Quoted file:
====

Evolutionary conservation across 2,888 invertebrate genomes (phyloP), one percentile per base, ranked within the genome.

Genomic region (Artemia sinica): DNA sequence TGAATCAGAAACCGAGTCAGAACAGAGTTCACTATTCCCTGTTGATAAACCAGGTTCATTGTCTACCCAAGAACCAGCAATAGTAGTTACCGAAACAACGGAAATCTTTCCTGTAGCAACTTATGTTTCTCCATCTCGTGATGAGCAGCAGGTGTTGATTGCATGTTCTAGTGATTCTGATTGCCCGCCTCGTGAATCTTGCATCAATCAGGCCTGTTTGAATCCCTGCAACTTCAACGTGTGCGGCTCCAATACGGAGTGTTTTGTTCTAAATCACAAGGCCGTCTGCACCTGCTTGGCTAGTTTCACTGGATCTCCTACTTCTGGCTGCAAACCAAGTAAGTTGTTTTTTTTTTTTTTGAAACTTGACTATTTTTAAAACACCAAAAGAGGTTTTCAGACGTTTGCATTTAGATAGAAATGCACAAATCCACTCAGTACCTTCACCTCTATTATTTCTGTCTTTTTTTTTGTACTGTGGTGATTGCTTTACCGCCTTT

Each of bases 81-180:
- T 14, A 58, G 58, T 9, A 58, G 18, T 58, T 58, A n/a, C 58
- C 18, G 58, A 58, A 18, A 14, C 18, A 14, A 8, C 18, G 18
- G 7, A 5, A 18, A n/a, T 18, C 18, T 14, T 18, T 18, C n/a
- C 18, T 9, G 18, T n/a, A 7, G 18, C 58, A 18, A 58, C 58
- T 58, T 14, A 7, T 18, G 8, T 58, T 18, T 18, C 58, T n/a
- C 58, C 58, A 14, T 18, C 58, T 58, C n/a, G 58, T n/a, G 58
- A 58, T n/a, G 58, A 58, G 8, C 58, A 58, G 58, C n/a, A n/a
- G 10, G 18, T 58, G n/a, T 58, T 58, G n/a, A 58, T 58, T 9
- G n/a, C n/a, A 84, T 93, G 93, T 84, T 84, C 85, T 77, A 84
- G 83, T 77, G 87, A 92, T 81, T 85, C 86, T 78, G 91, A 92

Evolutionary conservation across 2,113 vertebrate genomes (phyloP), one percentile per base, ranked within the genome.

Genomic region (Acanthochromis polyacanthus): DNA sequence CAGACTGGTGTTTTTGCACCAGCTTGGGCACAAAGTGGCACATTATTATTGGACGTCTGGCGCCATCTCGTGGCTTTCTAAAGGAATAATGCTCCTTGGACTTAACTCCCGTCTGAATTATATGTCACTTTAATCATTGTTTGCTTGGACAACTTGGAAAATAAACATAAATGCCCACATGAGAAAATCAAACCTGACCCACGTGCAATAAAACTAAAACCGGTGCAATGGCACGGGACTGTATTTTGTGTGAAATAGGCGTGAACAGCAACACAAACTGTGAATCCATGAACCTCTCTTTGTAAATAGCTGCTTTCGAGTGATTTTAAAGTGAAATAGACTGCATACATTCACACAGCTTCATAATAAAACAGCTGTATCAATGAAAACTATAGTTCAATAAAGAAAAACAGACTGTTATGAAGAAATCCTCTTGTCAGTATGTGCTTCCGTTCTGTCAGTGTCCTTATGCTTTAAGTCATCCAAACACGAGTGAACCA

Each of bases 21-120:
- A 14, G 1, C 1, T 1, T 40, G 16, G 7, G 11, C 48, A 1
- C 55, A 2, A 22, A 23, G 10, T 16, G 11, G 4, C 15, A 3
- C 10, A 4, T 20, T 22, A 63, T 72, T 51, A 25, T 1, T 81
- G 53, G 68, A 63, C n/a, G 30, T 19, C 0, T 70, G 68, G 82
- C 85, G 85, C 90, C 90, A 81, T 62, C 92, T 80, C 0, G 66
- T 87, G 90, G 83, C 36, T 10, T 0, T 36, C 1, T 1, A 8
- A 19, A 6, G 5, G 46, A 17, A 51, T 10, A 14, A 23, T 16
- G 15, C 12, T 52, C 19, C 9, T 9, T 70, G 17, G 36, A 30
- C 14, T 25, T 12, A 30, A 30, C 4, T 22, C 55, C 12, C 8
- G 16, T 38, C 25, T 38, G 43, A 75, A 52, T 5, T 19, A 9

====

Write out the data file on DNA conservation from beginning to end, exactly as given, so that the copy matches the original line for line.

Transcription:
Evolutionary conservation across 2,888 invertebrate genomes (phyloP), one percentile per base, ranked within the genome.

Genomic region (Artemia sinica): DNA sequence TGAATCAGAAACCGAGTCAGAACAGAGTTCACTATTCCCTGTTGATAAACCAGGTTCATTGTCTACCCAAGAACCAGCAATAGTAGTTACCGAAACAACGGAAATCTTTCCTGTAGCAACTTATGTTTCTCCATCTCGTGATGAGCAGCAGGTGTTGATTGCATGTTCTAGTGATTCTGATTGCCCGCCTCGTGAATCTTGCATCAATCAGGCCTGTTTGAATCCCTGCAACTTCAACGTGTGCGGCTCCAATACGGAGTGTTTTGTTCTAAATCACAAGGCCGTCTGCACCTGCTTGGCTAGTTTCACTGGATCTCCTACTTCTGGCTGCAAACCAAGTAAGTTGTTTTTTTTTTTTTTGAAACTTGACTATTTTTAAAACACCAAAAGAGGTTTTCAGACGTTTGCATTTAGATAGAAATGCACAAATCCACTCAGTACCTTCACCTCTATTATTTCTGTCTTTTTTTTTGTACTGTGGTGATTGCTTTACCGCCTTT

Each of bases 81-180:
- T 14, A 58, G 58, T 9, A 58, G 18, T 58, T 58, A n/a, C 58
- C 18, G 58, A 58, A 18, A 14, C 18, A 14, A 8, C 18, G 18
- G 7, A 5, A 18, A n/a, T 18, C 18, T 14, T 18, T 18, C n/a
- C 18, T 9, G 18, T n/a, A 7, G 18, C 58, A 18, A 58, C 58
- T 58, T 14, A 7, T 18, G 8, T 58, T 18, T 18, C 58, T n/a
- C 58, C 58, A 14, T 18, C 58, T 58, C n/a, G 58, T n/a, G 58
- A 58, T n/a, G 58, A 58, G 8, C 58, A 58, G 58, C n/a, A n/a
- G 10, G 18, T 58, G n/a, T 58, T 58, G n/a, A 58, T 58, T 9
- G n/a, C n/a, A 84, T 93, G 93, T 84, T 84, C 85, T 77, A 84
- G 83, T 77, G 87, A 92, T 81, T 85, C 86, T 78, G 91, A 92

Evolutionary conservation across 2,113 vertebrate genomes (phyloP), one percentile per base, ranked within the genome.

Genomic region (Acanthochromis polyacanthus): DNA sequence CAGACTGGTGTTTTTGCACCAGCTTGGGCACAAAGTGGCACATTATTATTGGACGTCTGGCGCCATCTCGTGGCTTTCTAAAGGAATAATGCTCCTTGGACTTAACTCCCGTCTGAATTATATGTCACTTTAATCATTGTTTGCTTGGACAACTTGGAAAATAAACATAAATGCCCACATGAGAAAATCAAACCTGACCCACGTGCAATAAAACTAAAACCGGTGCAATGGCACGGGACTGTATTTTGTGTGAAATAGGCGTGAACAGCAACACAAACTGTGAATCCATGAACCTCTCTTTGTAAATAGCTGCTTTCGAGTGATTTTAAAGTGAAATAGACTGCATACATTCACACAGCTTCATAATAAAACAGCTGTATCAATGAAAACTATAGTTCAATAAAGAAAAACAGACTGTTATGAAGAAATCCTCTTGTCAGTATGTGCTTCCGTTCTGTCAGTGTCCTTATGCTTTAAGTCATCCAAACACGAGTGAACCA

Each of bases 21-120:
- A 14, G 1, C 1, T 1, T 40, G 16, G 7, G 11, C 48, A 1
- C 55, A 2, A 22, A 23, G 10, T 16, G 11, G 4, C 15, A 3
- C 10, A 4, T 20, T 22, A 63, T 72, T 51, A 25, T 1, T 81
- G 53, G 68, A 63, C n/a, G 30, T 19, C 0, T 70, G 68, G 82
- C 85, G 85, C 90, C 90, A 81, T 62, C 92, T 80, C 0, G 66
- T 87, G 90, G 83, C 36, T 10, T 0, T 36, C 1, T 1, A 8
- A 19, A 6, G 5, G 46, A 17, A 51, T 10, A 14, A 23, T 16
- G 15, C 12, T 52, C 19, C 9, T 9, T 70, G 17, G 36, A 30
- C 14, T 25, T 12, A 30, A 30, C 4, T 22, C 55, C 12, C 8
- G 16, T 38, C 25, T 38, G 43, A 75, A 52, T 5, T 19, A 9